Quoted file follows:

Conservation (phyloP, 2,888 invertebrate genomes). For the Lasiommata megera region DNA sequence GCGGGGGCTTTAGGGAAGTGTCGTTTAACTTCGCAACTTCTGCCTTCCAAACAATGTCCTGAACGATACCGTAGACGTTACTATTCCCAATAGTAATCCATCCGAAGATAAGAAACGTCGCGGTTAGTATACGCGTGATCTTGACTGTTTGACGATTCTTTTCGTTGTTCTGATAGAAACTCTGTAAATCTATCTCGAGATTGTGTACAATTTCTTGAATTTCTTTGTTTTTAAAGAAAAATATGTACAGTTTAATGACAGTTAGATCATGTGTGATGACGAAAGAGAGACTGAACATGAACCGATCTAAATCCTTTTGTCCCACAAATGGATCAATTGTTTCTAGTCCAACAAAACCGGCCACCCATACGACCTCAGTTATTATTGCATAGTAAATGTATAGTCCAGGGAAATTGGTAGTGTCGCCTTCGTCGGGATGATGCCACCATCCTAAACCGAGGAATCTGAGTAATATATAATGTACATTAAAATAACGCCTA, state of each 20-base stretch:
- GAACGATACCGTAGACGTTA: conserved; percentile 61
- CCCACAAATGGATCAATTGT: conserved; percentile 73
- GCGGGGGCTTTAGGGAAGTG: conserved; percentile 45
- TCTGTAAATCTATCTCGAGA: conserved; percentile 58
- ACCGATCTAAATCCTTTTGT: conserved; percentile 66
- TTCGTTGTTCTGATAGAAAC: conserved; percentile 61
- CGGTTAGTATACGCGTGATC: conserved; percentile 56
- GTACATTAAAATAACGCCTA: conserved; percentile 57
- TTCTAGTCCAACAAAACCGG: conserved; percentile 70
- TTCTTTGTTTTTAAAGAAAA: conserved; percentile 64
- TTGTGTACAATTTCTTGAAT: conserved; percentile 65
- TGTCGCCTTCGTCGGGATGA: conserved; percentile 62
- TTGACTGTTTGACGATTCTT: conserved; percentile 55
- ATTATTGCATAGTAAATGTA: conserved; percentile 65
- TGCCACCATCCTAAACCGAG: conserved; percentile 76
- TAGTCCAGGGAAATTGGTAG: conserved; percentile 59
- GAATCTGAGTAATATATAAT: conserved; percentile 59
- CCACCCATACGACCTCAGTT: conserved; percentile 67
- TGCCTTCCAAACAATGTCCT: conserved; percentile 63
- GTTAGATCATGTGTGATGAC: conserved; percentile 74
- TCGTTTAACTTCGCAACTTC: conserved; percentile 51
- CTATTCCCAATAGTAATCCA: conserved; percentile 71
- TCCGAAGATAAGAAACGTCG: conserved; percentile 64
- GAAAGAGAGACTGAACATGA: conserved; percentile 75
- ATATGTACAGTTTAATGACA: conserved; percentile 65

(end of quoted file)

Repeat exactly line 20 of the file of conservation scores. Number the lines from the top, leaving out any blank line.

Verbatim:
- TGCCTTCCAAACAATGTCCT: conserved; percentile 63